At a time when religious conservatives claim a mandate and the best-selling Left Behind novels gleefully contemplate the destruction of all but a small remnant of humanity, the works of the Cambridge Platonists speak with particular resonance. These 17th-century rational theologians also lived in a remarkably fractious age.
Toward the end of Zadie Smith’s shrewd and entertaining novel, Kiki Simmonds gets into an argument with her husband, Howard Belsey: “All you ever do is rip into everybody else,” she tells him. “You don’t have any beliefs—that’s why you’re scared of people with beliefs.”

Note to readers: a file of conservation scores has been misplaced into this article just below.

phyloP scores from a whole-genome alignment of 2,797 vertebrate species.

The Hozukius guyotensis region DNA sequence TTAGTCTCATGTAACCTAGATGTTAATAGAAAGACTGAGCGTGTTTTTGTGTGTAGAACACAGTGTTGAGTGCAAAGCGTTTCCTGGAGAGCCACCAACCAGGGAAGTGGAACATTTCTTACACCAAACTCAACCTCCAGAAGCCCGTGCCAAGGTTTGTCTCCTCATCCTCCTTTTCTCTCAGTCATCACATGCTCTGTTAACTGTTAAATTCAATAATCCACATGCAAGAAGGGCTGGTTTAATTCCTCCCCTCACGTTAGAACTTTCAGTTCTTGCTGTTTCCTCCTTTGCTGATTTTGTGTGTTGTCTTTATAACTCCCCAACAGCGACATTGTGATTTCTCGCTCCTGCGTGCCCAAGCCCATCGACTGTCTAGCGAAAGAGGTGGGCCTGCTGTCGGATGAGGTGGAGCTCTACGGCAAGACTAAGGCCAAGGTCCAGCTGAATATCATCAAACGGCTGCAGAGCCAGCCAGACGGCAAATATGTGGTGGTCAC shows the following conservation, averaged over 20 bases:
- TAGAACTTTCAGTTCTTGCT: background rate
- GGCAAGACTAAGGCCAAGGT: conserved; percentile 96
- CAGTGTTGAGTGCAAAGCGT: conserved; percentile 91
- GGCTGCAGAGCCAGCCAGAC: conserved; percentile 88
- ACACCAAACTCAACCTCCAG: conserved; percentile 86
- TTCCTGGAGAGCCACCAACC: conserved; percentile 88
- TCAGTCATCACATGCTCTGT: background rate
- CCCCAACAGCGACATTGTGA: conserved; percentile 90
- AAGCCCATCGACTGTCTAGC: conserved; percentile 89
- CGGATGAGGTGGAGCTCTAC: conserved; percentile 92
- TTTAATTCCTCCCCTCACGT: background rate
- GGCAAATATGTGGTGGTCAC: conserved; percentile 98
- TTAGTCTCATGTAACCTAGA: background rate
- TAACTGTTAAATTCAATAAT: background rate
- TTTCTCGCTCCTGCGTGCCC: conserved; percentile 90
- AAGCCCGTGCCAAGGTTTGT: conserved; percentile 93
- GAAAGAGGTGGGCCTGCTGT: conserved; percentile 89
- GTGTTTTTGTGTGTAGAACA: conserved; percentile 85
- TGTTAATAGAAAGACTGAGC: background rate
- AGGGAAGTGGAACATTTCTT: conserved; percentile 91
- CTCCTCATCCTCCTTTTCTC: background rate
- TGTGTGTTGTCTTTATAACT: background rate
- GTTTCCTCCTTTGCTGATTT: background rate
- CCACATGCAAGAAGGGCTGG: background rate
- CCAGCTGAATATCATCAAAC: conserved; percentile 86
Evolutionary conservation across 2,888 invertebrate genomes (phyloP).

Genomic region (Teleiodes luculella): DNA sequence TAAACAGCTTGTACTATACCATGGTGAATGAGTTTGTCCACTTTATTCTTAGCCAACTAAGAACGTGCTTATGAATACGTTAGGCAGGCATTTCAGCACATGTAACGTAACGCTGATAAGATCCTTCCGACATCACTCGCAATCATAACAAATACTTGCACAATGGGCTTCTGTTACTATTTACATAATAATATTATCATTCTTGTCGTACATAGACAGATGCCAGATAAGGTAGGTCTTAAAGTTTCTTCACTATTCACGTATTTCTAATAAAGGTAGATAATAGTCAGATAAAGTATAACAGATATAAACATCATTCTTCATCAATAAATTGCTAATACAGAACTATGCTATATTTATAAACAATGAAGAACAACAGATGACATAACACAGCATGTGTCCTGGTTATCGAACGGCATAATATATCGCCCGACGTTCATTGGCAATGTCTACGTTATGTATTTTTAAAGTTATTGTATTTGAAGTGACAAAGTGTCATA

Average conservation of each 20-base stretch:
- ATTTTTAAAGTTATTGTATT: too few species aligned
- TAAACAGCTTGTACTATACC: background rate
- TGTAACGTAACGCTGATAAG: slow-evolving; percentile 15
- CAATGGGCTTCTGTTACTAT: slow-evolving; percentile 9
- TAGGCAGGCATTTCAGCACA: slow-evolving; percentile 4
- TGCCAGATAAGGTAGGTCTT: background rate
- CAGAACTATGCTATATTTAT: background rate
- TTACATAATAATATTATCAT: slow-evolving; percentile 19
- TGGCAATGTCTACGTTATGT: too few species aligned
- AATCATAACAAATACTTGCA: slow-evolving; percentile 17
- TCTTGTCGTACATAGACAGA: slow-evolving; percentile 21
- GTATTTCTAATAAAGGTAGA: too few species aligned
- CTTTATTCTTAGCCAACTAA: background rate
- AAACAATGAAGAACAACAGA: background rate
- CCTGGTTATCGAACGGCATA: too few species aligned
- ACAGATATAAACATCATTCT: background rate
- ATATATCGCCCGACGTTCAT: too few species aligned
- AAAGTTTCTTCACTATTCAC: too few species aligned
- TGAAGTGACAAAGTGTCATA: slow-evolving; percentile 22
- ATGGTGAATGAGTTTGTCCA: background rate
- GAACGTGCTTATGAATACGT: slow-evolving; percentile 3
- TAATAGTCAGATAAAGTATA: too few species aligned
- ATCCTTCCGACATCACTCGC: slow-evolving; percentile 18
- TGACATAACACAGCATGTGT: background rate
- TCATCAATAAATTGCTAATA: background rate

Eugene Boring and Fred Craddock have endeavored to remake Barton Warren Johnson’s The People’s New Testament with Notes, a classic of the Disciples of Christ movement, for today’s church. The Disciples movement began with a protest initiated by Thomas Campbell in the early 19th century.